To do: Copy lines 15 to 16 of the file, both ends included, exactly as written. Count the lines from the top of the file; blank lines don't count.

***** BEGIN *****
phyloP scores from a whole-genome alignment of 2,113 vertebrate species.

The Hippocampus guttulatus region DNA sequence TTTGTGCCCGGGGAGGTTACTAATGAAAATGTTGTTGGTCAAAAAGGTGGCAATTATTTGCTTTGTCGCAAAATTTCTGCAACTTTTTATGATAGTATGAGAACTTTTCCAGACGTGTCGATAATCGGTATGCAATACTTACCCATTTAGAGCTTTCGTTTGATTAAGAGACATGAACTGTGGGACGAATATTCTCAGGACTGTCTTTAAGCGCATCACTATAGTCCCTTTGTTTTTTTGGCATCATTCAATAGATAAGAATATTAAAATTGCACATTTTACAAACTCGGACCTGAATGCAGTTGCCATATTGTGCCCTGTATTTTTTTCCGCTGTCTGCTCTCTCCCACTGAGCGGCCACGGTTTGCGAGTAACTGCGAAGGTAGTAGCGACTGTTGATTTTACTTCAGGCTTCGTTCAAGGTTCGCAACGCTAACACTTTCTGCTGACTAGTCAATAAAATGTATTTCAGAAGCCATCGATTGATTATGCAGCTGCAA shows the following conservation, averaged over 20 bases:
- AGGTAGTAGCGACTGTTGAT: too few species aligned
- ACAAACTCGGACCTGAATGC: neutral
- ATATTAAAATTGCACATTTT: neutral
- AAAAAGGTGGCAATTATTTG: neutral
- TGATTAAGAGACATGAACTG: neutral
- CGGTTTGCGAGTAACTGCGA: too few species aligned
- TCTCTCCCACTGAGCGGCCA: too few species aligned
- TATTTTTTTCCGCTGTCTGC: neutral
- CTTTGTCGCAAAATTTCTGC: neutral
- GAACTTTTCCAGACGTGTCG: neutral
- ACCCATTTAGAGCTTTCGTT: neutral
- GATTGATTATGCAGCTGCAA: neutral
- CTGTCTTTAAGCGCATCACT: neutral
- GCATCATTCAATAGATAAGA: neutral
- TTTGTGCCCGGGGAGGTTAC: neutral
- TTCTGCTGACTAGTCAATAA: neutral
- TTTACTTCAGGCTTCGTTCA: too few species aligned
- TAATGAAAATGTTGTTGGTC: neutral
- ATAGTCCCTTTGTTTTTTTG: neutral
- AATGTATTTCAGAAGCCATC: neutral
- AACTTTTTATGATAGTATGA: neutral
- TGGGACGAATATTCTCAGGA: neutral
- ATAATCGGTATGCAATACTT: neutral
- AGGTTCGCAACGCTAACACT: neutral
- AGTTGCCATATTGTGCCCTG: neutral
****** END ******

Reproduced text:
- CTGTCTTTAAGCGCATCACT: neutral
- GCATCATTCAATAGATAAGA: neutral